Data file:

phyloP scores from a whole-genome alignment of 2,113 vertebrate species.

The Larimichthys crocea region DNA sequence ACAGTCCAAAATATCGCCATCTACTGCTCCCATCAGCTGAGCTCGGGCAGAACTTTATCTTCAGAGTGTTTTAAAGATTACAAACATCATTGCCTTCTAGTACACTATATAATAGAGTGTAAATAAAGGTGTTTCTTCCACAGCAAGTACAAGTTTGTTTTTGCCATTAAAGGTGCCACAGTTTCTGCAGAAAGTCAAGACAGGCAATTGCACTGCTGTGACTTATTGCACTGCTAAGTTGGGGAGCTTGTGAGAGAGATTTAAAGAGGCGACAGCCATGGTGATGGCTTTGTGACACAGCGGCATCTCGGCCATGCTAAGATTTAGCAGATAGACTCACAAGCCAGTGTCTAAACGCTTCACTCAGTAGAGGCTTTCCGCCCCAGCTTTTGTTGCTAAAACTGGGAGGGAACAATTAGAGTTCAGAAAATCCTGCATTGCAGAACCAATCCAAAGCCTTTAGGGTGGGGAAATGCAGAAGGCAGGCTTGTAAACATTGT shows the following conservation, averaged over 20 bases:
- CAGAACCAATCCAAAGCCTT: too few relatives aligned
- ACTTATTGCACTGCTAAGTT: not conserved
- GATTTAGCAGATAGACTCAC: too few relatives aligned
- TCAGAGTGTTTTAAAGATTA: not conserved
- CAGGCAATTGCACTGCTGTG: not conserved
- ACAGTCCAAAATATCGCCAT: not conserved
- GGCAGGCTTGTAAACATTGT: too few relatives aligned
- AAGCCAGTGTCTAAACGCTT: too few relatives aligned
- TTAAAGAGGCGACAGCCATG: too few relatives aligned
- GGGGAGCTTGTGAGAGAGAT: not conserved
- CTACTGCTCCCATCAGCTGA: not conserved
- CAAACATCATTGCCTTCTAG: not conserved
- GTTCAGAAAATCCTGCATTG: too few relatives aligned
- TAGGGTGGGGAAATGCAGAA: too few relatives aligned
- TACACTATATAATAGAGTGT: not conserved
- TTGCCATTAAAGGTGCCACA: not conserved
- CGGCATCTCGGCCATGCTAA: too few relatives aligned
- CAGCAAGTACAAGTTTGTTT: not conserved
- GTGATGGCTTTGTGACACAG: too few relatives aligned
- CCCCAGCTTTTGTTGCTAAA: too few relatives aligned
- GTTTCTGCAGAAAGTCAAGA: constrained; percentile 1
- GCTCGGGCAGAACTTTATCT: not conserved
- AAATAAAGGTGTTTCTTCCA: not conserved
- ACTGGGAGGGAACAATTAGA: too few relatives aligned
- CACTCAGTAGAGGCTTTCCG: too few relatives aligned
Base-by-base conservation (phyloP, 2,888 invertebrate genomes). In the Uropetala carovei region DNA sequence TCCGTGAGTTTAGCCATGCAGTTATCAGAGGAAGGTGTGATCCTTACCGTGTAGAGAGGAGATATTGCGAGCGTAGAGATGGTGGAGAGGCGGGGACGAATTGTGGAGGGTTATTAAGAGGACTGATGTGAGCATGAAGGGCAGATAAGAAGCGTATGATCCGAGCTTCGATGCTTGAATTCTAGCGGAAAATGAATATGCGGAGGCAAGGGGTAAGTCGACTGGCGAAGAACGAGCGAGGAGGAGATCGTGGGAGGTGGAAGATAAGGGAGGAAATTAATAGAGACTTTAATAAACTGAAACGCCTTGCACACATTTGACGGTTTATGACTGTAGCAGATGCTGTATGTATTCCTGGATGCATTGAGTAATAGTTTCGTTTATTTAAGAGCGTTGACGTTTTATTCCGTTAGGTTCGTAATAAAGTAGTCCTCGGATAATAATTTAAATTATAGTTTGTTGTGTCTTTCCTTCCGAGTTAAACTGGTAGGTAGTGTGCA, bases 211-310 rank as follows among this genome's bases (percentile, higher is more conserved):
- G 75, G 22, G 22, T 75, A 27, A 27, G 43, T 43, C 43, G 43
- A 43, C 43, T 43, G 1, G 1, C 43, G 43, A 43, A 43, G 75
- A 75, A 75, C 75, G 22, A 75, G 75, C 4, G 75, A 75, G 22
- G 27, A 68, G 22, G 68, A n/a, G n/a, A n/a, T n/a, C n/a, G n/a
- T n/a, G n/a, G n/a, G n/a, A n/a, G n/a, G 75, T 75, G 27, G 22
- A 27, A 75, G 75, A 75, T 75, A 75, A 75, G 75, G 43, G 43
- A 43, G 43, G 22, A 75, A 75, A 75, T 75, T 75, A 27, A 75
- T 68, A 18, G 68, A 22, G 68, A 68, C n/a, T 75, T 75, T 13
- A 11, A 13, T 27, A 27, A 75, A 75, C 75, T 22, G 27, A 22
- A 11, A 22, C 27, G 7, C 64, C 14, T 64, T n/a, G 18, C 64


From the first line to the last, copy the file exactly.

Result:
phyloP scores from a whole-genome alignment of 2,113 vertebrate species.

The Larimichthys crocea region DNA sequence ACAGTCCAAAATATCGCCATCTACTGCTCCCATCAGCTGAGCTCGGGCAGAACTTTATCTTCAGAGTGTTTTAAAGATTACAAACATCATTGCCTTCTAGTACACTATATAATAGAGTGTAAATAAAGGTGTTTCTTCCACAGCAAGTACAAGTTTGTTTTTGCCATTAAAGGTGCCACAGTTTCTGCAGAAAGTCAAGACAGGCAATTGCACTGCTGTGACTTATTGCACTGCTAAGTTGGGGAGCTTGTGAGAGAGATTTAAAGAGGCGACAGCCATGGTGATGGCTTTGTGACACAGCGGCATCTCGGCCATGCTAAGATTTAGCAGATAGACTCACAAGCCAGTGTCTAAACGCTTCACTCAGTAGAGGCTTTCCGCCCCAGCTTTTGTTGCTAAAACTGGGAGGGAACAATTAGAGTTCAGAAAATCCTGCATTGCAGAACCAATCCAAAGCCTTTAGGGTGGGGAAATGCAGAAGGCAGGCTTGTAAACATTGT shows the following conservation, averaged over 20 bases:
- CAGAACCAATCCAAAGCCTT: too few relatives aligned
- ACTTATTGCACTGCTAAGTT: not conserved
- GATTTAGCAGATAGACTCAC: too few relatives aligned
- TCAGAGTGTTTTAAAGATTA: not conserved
- CAGGCAATTGCACTGCTGTG: not conserved
- ACAGTCCAAAATATCGCCAT: not conserved
- GGCAGGCTTGTAAACATTGT: too few relatives aligned
- AAGCCAGTGTCTAAACGCTT: too few relatives aligned
- TTAAAGAGGCGACAGCCATG: too few relatives aligned
- GGGGAGCTTGTGAGAGAGAT: not conserved
- CTACTGCTCCCATCAGCTGA: not conserved
- CAAACATCATTGCCTTCTAG: not conserved
- GTTCAGAAAATCCTGCATTG: too few relatives aligned
- TAGGGTGGGGAAATGCAGAA: too few relatives aligned
- TACACTATATAATAGAGTGT: not conserved
- TTGCCATTAAAGGTGCCACA: not conserved
- CGGCATCTCGGCCATGCTAA: too few relatives aligned
- CAGCAAGTACAAGTTTGTTT: not conserved
- GTGATGGCTTTGTGACACAG: too few relatives aligned
- CCCCAGCTTTTGTTGCTAAA: too few relatives aligned
- GTTTCTGCAGAAAGTCAAGA: constrained; percentile 1
- GCTCGGGCAGAACTTTATCT: not conserved
- AAATAAAGGTGTTTCTTCCA: not conserved
- ACTGGGAGGGAACAATTAGA: too few relatives aligned
- CACTCAGTAGAGGCTTTCCG: too few relatives aligned
Base-by-base conservation (phyloP, 2,888 invertebrate genomes). In the Uropetala carovei region DNA sequence TCCGTGAGTTTAGCCATGCAGTTATCAGAGGAAGGTGTGATCCTTACCGTGTAGAGAGGAGATATTGCGAGCGTAGAGATGGTGGAGAGGCGGGGACGAATTGTGGAGGGTTATTAAGAGGACTGATGTGAGCATGAAGGGCAGATAAGAAGCGTATGATCCGAGCTTCGATGCTTGAATTCTAGCGGAAAATGAATATGCGGAGGCAAGGGGTAAGTCGACTGGCGAAGAACGAGCGAGGAGGAGATCGTGGGAGGTGGAAGATAAGGGAGGAAATTAATAGAGACTTTAATAAACTGAAACGCCTTGCACACATTTGACGGTTTATGACTGTAGCAGATGCTGTATGTATTCCTGGATGCATTGAGTAATAGTTTCGTTTATTTAAGAGCGTTGACGTTTTATTCCGTTAGGTTCGTAATAAAGTAGTCCTCGGATAATAATTTAAATTATAGTTTGTTGTGTCTTTCCTTCCGAGTTAAACTGGTAGGTAGTGTGCA, bases 211-310 rank as follows among this genome's bases (percentile, higher is more conserved):
- G 75, G 22, G 22, T 75, A 27, A 27, G 43, T 43, C 43, G 43
- A 43, C 43, T 43, G 1, G 1, C 43, G 43, A 43, A 43, G 75
- A 75, A 75, C 75, G 22, A 75, G 75, C 4, G 75, A 75, G 22
- G 27, A 68, G 22, G 68, A n/a, G n/a, A n/a, T n/a, C n/a, G n/a
- T n/a, G n/a, G n/a, G n/a, A n/a, G n/a, G 75, T 75, G 27, G 22
- A 27, A 75, G 75, A 75, T 75, A 75, A 75, G 75, G 43, G 43
- A 43, G 43, G 22, A 75, A 75, A 75, T 75, T 75, A 27, A 75
- T 68, A 18, G 68, A 22, G 68, A 68, C n/a, T 75, T 75, T 13
- A 11, A 13, T 27, A 27, A 75, A 75, C 75, T 22, G 27, A 22
- A 11, A 22, C 27, G 7, C 64, C 14, T 64, T n/a, G 18, C 64